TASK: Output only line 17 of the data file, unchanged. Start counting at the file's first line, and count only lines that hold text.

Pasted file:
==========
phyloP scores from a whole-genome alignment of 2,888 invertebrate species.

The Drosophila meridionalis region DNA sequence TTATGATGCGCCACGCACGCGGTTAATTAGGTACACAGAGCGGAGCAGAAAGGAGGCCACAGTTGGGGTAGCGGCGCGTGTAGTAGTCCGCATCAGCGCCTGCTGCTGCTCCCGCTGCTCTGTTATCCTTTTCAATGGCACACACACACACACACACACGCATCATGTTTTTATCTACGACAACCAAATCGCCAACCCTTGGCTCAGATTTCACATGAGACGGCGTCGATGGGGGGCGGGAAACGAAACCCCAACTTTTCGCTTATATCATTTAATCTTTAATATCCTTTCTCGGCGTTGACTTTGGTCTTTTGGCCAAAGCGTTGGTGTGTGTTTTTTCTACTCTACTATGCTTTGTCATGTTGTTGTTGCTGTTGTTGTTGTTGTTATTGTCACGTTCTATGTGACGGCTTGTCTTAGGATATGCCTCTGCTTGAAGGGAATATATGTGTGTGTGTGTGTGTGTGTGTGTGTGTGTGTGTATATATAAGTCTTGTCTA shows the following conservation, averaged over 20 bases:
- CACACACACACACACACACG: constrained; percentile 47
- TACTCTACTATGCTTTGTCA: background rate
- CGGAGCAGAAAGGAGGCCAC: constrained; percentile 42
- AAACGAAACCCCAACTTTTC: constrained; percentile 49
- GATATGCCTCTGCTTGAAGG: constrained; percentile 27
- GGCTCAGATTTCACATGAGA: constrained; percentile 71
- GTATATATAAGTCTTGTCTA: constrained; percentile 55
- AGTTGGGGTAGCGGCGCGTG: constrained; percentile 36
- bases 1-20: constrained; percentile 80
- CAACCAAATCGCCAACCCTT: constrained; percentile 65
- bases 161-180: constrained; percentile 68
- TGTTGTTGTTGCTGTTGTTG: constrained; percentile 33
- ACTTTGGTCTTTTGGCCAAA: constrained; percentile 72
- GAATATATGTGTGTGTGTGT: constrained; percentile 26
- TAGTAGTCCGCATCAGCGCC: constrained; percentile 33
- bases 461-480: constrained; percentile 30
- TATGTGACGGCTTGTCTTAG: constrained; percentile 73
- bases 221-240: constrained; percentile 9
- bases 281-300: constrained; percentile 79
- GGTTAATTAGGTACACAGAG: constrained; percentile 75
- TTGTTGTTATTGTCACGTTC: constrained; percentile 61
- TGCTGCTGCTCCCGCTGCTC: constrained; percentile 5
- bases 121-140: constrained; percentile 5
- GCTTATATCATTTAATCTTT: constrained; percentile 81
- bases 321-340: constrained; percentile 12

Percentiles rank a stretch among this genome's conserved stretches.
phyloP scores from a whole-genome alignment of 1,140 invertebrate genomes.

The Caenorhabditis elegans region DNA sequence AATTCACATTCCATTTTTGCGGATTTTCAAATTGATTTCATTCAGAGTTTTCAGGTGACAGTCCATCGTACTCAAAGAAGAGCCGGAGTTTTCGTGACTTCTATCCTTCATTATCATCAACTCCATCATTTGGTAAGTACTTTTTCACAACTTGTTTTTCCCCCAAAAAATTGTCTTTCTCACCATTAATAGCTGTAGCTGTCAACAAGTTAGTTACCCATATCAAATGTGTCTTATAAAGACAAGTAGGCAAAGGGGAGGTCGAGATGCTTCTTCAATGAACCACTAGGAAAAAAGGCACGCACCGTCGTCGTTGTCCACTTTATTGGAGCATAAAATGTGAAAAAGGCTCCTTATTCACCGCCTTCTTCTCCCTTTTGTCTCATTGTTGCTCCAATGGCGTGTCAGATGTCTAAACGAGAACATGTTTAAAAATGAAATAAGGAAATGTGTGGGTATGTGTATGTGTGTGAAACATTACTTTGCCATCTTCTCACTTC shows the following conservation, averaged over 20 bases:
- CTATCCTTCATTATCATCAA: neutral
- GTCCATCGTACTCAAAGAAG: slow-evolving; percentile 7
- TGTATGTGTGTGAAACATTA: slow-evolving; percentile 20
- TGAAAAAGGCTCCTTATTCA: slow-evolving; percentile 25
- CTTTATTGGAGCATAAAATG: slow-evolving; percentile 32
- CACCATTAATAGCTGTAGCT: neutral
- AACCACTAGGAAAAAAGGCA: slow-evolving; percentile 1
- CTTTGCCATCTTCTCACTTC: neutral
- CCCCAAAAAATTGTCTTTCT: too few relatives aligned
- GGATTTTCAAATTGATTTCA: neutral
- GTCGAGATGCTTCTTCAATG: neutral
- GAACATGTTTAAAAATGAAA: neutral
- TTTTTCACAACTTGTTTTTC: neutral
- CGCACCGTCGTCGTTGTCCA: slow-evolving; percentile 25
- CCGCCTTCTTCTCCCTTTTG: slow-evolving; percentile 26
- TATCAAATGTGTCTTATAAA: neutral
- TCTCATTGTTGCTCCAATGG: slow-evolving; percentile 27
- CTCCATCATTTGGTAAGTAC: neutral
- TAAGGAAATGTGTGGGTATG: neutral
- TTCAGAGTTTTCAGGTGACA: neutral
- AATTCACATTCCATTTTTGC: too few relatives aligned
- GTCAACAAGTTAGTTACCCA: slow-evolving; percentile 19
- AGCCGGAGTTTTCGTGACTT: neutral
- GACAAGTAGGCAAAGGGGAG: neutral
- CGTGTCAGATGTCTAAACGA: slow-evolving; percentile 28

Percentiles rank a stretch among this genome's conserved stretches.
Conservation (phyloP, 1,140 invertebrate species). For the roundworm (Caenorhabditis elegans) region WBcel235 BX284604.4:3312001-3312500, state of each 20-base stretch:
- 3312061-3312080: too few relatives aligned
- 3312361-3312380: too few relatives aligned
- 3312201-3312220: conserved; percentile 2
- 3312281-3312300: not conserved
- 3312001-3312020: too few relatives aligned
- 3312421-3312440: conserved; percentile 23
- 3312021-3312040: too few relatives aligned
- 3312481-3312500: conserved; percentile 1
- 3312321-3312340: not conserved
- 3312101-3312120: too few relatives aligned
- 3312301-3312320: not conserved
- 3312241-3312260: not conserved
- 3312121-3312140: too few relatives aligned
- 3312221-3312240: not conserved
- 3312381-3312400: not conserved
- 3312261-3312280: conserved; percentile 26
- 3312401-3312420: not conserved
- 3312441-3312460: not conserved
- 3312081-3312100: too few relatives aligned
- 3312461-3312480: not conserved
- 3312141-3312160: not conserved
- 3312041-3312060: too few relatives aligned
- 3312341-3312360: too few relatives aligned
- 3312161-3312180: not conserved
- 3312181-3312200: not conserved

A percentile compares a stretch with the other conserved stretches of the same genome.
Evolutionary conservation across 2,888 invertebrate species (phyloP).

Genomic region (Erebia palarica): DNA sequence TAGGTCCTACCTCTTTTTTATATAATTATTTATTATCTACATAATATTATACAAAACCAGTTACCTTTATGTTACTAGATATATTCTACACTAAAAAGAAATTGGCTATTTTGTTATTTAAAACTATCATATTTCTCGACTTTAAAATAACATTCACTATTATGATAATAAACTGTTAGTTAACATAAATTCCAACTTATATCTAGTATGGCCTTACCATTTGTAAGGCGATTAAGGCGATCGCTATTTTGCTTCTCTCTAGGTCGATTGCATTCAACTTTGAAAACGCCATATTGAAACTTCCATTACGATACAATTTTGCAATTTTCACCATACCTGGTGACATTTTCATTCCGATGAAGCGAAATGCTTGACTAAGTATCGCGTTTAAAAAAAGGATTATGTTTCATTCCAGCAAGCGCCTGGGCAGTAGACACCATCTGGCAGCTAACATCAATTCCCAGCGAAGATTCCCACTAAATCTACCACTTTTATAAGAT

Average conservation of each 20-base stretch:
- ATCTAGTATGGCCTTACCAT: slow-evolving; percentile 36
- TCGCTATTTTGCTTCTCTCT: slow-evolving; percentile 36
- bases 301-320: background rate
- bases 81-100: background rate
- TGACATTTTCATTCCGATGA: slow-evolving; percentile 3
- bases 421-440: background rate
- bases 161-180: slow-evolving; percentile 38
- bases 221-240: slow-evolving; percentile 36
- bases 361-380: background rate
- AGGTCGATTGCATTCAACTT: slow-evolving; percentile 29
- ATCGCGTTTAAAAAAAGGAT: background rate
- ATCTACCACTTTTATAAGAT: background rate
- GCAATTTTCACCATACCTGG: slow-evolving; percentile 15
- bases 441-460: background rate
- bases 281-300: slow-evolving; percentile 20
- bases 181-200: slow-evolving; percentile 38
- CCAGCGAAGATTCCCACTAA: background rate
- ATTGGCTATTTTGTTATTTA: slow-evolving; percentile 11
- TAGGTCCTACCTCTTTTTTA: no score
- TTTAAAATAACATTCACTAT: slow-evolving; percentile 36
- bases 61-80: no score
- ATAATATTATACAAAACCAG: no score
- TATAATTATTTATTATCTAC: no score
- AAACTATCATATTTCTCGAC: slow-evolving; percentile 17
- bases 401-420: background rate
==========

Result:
- TAGTAGTCCGCATCAGCGCC: constrained; percentile 33